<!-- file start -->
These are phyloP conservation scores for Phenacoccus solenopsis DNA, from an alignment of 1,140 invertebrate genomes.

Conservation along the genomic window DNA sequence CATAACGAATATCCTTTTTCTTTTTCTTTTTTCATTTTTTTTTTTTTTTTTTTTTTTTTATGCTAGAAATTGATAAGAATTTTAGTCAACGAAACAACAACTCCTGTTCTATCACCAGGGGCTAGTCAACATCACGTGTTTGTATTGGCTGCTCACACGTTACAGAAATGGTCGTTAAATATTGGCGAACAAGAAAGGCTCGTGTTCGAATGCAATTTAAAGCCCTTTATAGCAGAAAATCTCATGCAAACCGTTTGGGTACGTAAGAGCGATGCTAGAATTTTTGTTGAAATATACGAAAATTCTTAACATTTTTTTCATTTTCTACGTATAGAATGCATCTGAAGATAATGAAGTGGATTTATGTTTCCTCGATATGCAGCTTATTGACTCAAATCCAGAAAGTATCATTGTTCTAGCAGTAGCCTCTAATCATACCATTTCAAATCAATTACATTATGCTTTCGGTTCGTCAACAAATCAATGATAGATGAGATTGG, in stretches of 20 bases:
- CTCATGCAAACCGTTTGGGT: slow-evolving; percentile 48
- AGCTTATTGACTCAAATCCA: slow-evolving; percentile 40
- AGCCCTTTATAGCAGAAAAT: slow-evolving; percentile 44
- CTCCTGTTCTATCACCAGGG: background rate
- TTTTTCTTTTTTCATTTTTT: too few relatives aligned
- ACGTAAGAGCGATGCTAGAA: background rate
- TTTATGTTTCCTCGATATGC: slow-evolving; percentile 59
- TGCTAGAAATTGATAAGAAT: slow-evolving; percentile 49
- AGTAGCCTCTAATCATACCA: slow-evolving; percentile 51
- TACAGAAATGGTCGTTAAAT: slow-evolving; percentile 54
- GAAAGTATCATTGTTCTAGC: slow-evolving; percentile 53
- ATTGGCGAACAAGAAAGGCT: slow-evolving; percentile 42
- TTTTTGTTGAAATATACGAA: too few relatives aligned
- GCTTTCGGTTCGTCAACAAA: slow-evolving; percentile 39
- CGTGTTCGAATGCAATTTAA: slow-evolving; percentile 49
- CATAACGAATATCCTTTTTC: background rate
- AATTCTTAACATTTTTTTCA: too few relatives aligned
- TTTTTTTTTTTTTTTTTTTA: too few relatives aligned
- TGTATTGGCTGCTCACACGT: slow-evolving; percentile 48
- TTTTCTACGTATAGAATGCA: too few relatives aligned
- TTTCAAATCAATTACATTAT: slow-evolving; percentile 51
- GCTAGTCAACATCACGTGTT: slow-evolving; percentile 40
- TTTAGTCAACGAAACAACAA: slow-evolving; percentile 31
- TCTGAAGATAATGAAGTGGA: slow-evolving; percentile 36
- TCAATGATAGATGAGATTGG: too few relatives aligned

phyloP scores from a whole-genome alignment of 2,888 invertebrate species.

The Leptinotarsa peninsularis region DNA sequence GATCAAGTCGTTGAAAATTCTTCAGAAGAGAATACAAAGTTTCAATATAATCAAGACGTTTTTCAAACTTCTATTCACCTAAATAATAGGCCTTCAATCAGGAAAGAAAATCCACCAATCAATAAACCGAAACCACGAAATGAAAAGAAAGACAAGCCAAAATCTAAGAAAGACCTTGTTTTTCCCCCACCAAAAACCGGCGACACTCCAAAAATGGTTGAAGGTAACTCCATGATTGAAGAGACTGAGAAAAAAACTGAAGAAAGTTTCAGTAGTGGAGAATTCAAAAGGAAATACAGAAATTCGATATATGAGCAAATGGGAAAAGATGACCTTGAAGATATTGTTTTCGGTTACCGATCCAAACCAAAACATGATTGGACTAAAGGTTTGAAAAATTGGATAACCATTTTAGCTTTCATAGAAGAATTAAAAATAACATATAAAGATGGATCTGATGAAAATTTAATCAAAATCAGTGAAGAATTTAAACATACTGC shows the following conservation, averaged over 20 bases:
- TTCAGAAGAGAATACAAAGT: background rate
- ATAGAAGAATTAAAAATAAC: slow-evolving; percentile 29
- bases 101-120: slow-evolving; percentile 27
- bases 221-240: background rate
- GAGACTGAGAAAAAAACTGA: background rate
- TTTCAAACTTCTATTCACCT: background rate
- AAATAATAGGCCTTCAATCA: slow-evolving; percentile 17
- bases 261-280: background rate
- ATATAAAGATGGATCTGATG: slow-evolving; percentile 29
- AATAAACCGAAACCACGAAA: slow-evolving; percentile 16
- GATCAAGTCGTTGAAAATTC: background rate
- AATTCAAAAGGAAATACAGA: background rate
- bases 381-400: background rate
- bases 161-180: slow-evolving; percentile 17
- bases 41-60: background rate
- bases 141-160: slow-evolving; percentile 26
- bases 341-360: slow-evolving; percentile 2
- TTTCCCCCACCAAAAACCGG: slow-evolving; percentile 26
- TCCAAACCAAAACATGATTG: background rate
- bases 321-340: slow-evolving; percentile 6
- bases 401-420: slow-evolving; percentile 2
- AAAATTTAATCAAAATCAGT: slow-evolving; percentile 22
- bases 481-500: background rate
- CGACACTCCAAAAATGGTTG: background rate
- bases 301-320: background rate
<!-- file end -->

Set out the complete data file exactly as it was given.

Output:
These are phyloP conservation scores for Phenacoccus solenopsis DNA, from an alignment of 1,140 invertebrate genomes.

Conservation along the genomic window DNA sequence CATAACGAATATCCTTTTTCTTTTTCTTTTTTCATTTTTTTTTTTTTTTTTTTTTTTTTATGCTAGAAATTGATAAGAATTTTAGTCAACGAAACAACAACTCCTGTTCTATCACCAGGGGCTAGTCAACATCACGTGTTTGTATTGGCTGCTCACACGTTACAGAAATGGTCGTTAAATATTGGCGAACAAGAAAGGCTCGTGTTCGAATGCAATTTAAAGCCCTTTATAGCAGAAAATCTCATGCAAACCGTTTGGGTACGTAAGAGCGATGCTAGAATTTTTGTTGAAATATACGAAAATTCTTAACATTTTTTTCATTTTCTACGTATAGAATGCATCTGAAGATAATGAAGTGGATTTATGTTTCCTCGATATGCAGCTTATTGACTCAAATCCAGAAAGTATCATTGTTCTAGCAGTAGCCTCTAATCATACCATTTCAAATCAATTACATTATGCTTTCGGTTCGTCAACAAATCAATGATAGATGAGATTGG, in stretches of 20 bases:
- CTCATGCAAACCGTTTGGGT: slow-evolving; percentile 48
- AGCTTATTGACTCAAATCCA: slow-evolving; percentile 40
- AGCCCTTTATAGCAGAAAAT: slow-evolving; percentile 44
- CTCCTGTTCTATCACCAGGG: background rate
- TTTTTCTTTTTTCATTTTTT: too few relatives aligned
- ACGTAAGAGCGATGCTAGAA: background rate
- TTTATGTTTCCTCGATATGC: slow-evolving; percentile 59
- TGCTAGAAATTGATAAGAAT: slow-evolving; percentile 49
- AGTAGCCTCTAATCATACCA: slow-evolving; percentile 51
- TACAGAAATGGTCGTTAAAT: slow-evolving; percentile 54
- GAAAGTATCATTGTTCTAGC: slow-evolving; percentile 53
- ATTGGCGAACAAGAAAGGCT: slow-evolving; percentile 42
- TTTTTGTTGAAATATACGAA: too few relatives aligned
- GCTTTCGGTTCGTCAACAAA: slow-evolving; percentile 39
- CGTGTTCGAATGCAATTTAA: slow-evolving; percentile 49
- CATAACGAATATCCTTTTTC: background rate
- AATTCTTAACATTTTTTTCA: too few relatives aligned
- TTTTTTTTTTTTTTTTTTTA: too few relatives aligned
- TGTATTGGCTGCTCACACGT: slow-evolving; percentile 48
- TTTTCTACGTATAGAATGCA: too few relatives aligned
- TTTCAAATCAATTACATTAT: slow-evolving; percentile 51
- GCTAGTCAACATCACGTGTT: slow-evolving; percentile 40
- TTTAGTCAACGAAACAACAA: slow-evolving; percentile 31
- TCTGAAGATAATGAAGTGGA: slow-evolving; percentile 36
- TCAATGATAGATGAGATTGG: too few relatives aligned

phyloP scores from a whole-genome alignment of 2,888 invertebrate species.

The Leptinotarsa peninsularis region DNA sequence GATCAAGTCGTTGAAAATTCTTCAGAAGAGAATACAAAGTTTCAATATAATCAAGACGTTTTTCAAACTTCTATTCACCTAAATAATAGGCCTTCAATCAGGAAAGAAAATCCACCAATCAATAAACCGAAACCACGAAATGAAAAGAAAGACAAGCCAAAATCTAAGAAAGACCTTGTTTTTCCCCCACCAAAAACCGGCGACACTCCAAAAATGGTTGAAGGTAACTCCATGATTGAAGAGACTGAGAAAAAAACTGAAGAAAGTTTCAGTAGTGGAGAATTCAAAAGGAAATACAGAAATTCGATATATGAGCAAATGGGAAAAGATGACCTTGAAGATATTGTTTTCGGTTACCGATCCAAACCAAAACATGATTGGACTAAAGGTTTGAAAAATTGGATAACCATTTTAGCTTTCATAGAAGAATTAAAAATAACATATAAAGATGGATCTGATGAAAATTTAATCAAAATCAGTGAAGAATTTAAACATACTGC shows the following conservation, averaged over 20 bases:
- TTCAGAAGAGAATACAAAGT: background rate
- ATAGAAGAATTAAAAATAAC: slow-evolving; percentile 29
- bases 101-120: slow-evolving; percentile 27
- bases 221-240: background rate
- GAGACTGAGAAAAAAACTGA: background rate
- TTTCAAACTTCTATTCACCT: background rate
- AAATAATAGGCCTTCAATCA: slow-evolving; percentile 17
- bases 261-280: background rate
- ATATAAAGATGGATCTGATG: slow-evolving; percentile 29
- AATAAACCGAAACCACGAAA: slow-evolving; percentile 16
- GATCAAGTCGTTGAAAATTC: background rate
- AATTCAAAAGGAAATACAGA: background rate
- bases 381-400: background rate
- bases 161-180: slow-evolving; percentile 17
- bases 41-60: background rate
- bases 141-160: slow-evolving; percentile 26
- bases 341-360: slow-evolving; percentile 2
- TTTCCCCCACCAAAAACCGG: slow-evolving; percentile 26
- TCCAAACCAAAACATGATTG: background rate
- bases 321-340: slow-evolving; percentile 6
- bases 401-420: slow-evolving; percentile 2
- AAAATTTAATCAAAATCAGT: slow-evolving; percentile 22
- bases 481-500: background rate
- CGACACTCCAAAAATGGTTG: background rate
- bases 301-320: background rate